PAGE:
Many managers are at a loss when asked to develop their people in times of budget restrictions, freezes, when they have little control over promotions, training budgets, let alone bonuses for a work well done. How can you talk about development with a performing employee, when there is limited perspective of advancement?

Too often, the performance evaluations of employees focus on WHAT has been done the past year, on whether or not they have met the set annual objectives. Little attention, if any, is paid on HOW objectives were met. Did the person work in an isolated manner or avoided collaborating with others? Did the employee work 80 hours a week to meet objectives? Did the manager abuse his/her staff? etc…. That aspect of work is rarely discussed, and on paper that information is often non-existent.

The reality is most people are effective. They deliver and meet expectations. The sales are up, the numbers are good and if they are not, it is often due to external factors that are not under the control of the individual employees (ex: the crisis).  Many effective employees however, are not efficient as they do not make full use of the resources available to them or, when under increasing pressure, spend of lot of  energy, time, and efforts, working harder and harder, not necessarily getting a proper return on their investment. Many burnout out and crash, and the road to recovery is long and costly, emotionally for all involved and financially for the organisation and society at large.

Development starts with taking the time to focus on how work smarter, rather than harder, applying the Pareto Principle, putting 20% of energies on activities that generate 80% of ROI, rather than the other way around.  Yet, it is impossible to do this unless one switches mind-sets.

One needs to stop providing more and more of the same efforts (working until 9 pm, on the weekend, checking emails on vacation and in the middle of the night) while hoping at the same time for different results (i.e. finding a little work life balance). It is time to apply the S.T.E.P. Model:    Stop, Think, Evaluate, Proceed differently.

When I coach someone, I ask the person to keep a journal. As a manager, I did the same with all my staff members. It is a simple idea: just ask the person to make a recurrent appointment with themselves in their calendar for 30 minutes a week, and reflect on HOW they worked the past week.

Journaling is an exercise of affirmation of one’s strengths: learning to articulate and document one’s accomplishments on a regular daily basis; especially proactive activities which tend to be less visible than reactive ones.

  • What did I do right exactly? Not WHAT I did, but HOW I did it.
  • Why was this telephone conference with a client successful?
  • Why was the meeting I chaired productive?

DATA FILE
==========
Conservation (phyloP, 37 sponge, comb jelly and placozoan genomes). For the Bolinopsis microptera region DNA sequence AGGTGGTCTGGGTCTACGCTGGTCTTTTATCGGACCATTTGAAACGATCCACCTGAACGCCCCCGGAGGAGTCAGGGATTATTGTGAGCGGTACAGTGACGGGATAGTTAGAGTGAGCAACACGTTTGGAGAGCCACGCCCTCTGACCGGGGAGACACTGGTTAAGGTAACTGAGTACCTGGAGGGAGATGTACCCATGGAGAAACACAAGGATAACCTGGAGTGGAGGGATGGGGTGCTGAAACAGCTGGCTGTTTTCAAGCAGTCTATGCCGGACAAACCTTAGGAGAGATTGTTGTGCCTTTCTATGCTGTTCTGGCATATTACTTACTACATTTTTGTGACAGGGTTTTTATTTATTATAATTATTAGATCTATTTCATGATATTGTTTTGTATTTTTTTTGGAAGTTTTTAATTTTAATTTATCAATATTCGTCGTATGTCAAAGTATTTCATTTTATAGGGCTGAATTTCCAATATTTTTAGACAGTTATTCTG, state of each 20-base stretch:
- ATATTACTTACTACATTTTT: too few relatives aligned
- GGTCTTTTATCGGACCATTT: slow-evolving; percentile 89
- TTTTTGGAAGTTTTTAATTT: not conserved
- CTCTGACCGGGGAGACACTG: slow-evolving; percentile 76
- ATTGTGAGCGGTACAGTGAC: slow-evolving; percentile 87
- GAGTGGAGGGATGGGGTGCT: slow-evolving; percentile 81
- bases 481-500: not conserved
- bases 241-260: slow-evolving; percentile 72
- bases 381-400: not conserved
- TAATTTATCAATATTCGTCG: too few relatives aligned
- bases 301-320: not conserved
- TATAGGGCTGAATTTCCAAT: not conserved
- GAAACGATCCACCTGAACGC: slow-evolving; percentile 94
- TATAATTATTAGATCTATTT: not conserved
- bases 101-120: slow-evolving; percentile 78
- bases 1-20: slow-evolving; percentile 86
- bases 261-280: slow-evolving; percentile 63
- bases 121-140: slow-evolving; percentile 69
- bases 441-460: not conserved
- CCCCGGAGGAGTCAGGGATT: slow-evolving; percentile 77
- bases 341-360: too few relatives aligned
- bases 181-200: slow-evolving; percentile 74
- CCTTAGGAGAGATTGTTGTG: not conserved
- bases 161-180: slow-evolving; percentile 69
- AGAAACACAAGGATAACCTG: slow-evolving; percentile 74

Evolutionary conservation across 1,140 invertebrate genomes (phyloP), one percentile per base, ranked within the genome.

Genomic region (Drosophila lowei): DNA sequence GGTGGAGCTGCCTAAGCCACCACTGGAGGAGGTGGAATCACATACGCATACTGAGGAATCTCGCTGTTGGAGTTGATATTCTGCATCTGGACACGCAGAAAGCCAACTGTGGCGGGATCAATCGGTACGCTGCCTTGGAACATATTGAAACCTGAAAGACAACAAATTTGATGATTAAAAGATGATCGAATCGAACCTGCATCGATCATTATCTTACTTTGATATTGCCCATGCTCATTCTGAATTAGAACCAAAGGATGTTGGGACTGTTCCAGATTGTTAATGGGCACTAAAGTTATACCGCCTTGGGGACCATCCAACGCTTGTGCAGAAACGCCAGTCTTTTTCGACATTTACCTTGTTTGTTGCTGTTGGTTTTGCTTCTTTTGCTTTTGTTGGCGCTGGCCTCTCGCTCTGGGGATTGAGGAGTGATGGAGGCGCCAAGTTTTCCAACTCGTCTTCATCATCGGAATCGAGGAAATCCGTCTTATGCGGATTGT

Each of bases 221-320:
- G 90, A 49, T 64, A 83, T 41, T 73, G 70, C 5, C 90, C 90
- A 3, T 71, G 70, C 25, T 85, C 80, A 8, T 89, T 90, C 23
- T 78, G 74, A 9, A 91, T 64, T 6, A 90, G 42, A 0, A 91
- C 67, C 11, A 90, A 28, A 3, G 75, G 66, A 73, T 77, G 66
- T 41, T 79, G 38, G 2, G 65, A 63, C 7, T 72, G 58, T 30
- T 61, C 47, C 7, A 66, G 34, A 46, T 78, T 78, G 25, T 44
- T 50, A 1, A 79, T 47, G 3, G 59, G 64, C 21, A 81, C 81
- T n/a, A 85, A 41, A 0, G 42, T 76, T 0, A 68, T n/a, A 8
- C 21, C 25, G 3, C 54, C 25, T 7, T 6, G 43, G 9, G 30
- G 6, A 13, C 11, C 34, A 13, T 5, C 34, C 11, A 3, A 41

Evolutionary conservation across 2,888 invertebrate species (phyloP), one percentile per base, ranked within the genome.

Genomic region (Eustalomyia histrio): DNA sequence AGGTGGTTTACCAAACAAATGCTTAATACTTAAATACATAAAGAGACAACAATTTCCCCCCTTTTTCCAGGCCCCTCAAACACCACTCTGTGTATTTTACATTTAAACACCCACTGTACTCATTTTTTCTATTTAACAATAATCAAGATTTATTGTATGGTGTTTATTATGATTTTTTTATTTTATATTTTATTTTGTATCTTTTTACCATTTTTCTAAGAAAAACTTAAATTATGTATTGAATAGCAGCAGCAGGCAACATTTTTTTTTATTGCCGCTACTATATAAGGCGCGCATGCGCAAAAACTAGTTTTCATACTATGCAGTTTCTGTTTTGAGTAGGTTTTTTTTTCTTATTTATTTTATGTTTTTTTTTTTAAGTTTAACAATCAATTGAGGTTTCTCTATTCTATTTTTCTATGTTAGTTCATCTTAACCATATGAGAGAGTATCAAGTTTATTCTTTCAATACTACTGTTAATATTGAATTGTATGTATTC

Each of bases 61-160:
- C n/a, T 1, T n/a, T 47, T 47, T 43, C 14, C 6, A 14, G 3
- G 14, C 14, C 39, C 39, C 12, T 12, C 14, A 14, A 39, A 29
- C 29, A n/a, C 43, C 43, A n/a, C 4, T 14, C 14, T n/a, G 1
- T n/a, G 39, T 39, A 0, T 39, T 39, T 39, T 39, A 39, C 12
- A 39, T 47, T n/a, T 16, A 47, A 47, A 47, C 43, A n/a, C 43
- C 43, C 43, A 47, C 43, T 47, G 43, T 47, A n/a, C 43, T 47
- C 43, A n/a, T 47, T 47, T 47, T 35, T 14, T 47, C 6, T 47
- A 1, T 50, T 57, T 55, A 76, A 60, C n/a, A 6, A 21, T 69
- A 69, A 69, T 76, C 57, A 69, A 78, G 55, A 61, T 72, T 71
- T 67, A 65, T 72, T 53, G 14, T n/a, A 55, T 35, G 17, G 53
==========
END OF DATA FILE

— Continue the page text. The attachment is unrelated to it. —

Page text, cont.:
• What exactly did I do to make it happen?
  • What is the recipe of success I could share with my team mates, so we could all learn from each other’s experience and improve our collective best practices?

On the other hand, journaling is also an exercise of humility, paying attention to what could be done better, in a smarter way, which lessons can be learned for on-going improvement of one’s performance.

  • What could I have done better?
  • What stopped me from intervening sooner?
  • What was I afraid of? What could I have said or done?
  • Who could have helped me?
  • What can I learn from this experience?
  • How would I handle a similar situation in the future?

Journaling is extremely helpful when one wants to prepare for the next step in one’s career. In a recruitment interview, the ultimate question is always: Why you, as opposed to someone else, equally qualified or with as much experience?  The candidate who can best explain the method beyond his/her past success has a much greater chance to be recognised as suitable and worth the company’s investment.

As burnout has become so prevalent, it is crucial to understand that everyone is capable of exceptionally high level performance on short term and then crash.  Resilience lies in ability to develop and maintain a high level performance, engagement, and motivation over the long term. It is one’s ability to manage stress and to face an environment which is becoming increasingly VUCA (Volatile, Uncertain, Complex- Ambiguous) that will make the difference.

The usage of the term VUCA derives from military vocabulary and has been subsequently used in emerging ideas in strategic leadership that apply in a wide range of organisations. It relates to how people view the conditions under which they make decisions, plan forward, manage risks, foster change and solve problems. Outstanding employees are more and more recognised by their ability to:

  1. Anticipate issues
  2. Understand the consequences of their actions
  3. Appreciate the interdependence of variables
  4. Prepare for alternative realities and challenges
  5. Interpret and address relevant opportunities

And one cannot do this by working harder and harder, without allowing for times to pause and reflect. The single minded obsession of increasing of one’s performance is counter-productive, very much like the cyclists in the picture who are riding their bikes faster and faster but spinning around, and not lead anywhere. Development is about taking the time to think, to evaluate what we can learn from past experiences (ours and others’) – about what to do and what NOT to do.

 

 

Jocelyne Rase is a psychologist, coach and leadership trainer for IFE. She is presently the social advisor at the OECD. She has a large experience providing training and coaching to managers of international organisations, including the European Commission and the UN,